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BMI for children: everything you need to know about growth charts

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BMI for children: everything you need to know about growth charts
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Raising awareness about obesity and trying to combat it starts in childhood.  Body Mass Index (BMI) and growth charts are two useful tools which can be used to detect potential problems of obesity. But how do you interpret the results? When should you be worried?  

Overweight problems in children can be overlooked by parents.  They think, sometimes wrongly, that their baby will slim down as it is just a bit of baby fat. However child obesity remains a serious problem. Like adult obesity, it is considered to be a public health issue.

It is important to make children aware of good food choices and the need to practice a sport regularly to stay healthy.   However referring to growth charts and BMI calculations can help parents to better understand their child’s weight.  You can then try to introduce new daily routines to promote a healthy lifestyle.

How to calculate a child’s BMI?

Calculating a child’s BMI is exactly the same as for an adult.  You need to divide the child’s weight in kilos by their height in squared metres.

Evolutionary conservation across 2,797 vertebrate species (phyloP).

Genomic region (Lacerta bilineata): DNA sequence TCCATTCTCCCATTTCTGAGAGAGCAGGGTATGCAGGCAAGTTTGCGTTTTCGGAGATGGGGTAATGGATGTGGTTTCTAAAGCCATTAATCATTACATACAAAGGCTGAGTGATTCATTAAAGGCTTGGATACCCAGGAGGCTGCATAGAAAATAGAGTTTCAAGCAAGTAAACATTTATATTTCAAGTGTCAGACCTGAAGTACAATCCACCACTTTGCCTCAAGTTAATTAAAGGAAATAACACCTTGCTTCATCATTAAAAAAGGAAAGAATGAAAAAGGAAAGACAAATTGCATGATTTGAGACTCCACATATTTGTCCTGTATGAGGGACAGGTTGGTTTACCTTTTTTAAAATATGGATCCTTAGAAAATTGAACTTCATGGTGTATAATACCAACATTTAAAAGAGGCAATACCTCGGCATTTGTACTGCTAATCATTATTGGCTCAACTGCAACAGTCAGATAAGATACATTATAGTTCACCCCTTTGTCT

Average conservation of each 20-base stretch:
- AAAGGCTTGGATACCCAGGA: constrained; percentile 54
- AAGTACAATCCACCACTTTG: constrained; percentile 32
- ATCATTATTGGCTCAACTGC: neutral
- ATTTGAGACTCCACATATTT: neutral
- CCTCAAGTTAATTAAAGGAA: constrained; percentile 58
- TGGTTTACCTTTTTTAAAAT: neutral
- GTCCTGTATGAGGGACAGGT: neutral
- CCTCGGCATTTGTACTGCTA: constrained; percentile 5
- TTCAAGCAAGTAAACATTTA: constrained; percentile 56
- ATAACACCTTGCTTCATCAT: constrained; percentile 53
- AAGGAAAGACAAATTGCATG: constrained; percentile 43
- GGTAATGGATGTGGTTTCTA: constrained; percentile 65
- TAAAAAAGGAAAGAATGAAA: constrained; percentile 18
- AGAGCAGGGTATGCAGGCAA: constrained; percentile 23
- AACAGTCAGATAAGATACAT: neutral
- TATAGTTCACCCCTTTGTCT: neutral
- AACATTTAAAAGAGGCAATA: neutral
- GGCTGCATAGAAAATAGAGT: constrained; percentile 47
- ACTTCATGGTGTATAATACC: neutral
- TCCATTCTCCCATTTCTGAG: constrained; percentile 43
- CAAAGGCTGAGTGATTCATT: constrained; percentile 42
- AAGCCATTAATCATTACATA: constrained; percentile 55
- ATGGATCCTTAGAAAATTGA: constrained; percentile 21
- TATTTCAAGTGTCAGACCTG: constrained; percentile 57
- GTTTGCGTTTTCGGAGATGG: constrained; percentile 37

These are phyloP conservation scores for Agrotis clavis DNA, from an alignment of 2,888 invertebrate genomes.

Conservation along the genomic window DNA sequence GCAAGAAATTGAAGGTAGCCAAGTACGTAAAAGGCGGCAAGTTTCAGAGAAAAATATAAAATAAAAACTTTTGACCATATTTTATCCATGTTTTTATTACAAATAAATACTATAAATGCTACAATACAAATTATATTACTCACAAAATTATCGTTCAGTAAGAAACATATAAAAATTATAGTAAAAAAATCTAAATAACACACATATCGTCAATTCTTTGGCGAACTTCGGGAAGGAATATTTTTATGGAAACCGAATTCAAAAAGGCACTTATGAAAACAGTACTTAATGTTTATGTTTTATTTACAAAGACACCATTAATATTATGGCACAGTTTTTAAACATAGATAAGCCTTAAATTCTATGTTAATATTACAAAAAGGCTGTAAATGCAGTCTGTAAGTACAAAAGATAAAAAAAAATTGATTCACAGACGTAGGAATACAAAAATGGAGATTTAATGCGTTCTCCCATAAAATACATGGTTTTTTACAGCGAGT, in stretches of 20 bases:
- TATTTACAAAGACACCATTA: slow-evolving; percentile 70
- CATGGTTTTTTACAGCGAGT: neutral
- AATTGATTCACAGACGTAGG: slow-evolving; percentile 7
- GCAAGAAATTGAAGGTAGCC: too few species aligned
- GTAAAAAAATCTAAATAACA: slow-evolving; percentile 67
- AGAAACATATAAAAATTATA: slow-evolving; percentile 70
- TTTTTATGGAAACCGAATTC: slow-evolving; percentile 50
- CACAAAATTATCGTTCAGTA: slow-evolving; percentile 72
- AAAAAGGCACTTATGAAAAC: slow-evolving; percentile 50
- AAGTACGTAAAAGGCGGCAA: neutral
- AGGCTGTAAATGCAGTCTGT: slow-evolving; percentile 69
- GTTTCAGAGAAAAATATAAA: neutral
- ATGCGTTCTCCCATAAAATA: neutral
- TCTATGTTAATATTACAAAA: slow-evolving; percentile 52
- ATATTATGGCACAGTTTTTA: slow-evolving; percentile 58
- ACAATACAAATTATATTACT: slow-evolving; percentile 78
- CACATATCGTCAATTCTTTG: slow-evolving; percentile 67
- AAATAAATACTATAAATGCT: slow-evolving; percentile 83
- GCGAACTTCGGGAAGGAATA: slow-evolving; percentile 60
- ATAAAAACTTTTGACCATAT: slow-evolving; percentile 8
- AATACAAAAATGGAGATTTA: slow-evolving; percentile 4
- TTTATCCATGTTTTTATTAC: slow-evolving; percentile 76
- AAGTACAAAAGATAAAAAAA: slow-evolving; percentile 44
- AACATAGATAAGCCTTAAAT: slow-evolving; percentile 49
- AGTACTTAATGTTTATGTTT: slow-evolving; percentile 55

IMC = Weight [kg] ÷ (Height [m])²

Make sure you take your height in metres and not in centimetres.  If a child measures 1 m 10 cm you should note down 1.1 m instead of 110 cm.

How do you interpret the results?

Although the formula is identical to the calculation for adult BMI, interpreting the results is different.  For children the reference values vary depending on their age and their sex. These values are reported on a percentile graph which is called a growth chart.
This tool helps to evaluate the child’s nutritional state.  When the BMI is more than 97 percentile the child is considered obese.  In contrast, if the child’s BMI is below 3 percentile it is a warning that the child is severely under weight.

What is a growth chart exactly?

courbe de corpulence imc de l'enfant
© Inpes

In the child’s first year, their growth will take place at an exceptional rate and then slow down at the age of six.  They will continue to grow up until the age of 18.  Between 3 and 5 years old there is a growth inversion: the more fat is present before the age of 5 or 6 years years old, the higher the risk of obesity.

Growth charts can be found in health documents given to parents. They can also be found on the Royal Collage for Pediatrics and Child Health website.

What do you do if your child’s BMI is not normal?

Parents are recommended to follow their child’s BMI very regularly and in discussion with a family doctor. Although it is important to encourage healthy eating and practical sports don’t start a regime without being given advice from your doctor beforehand.

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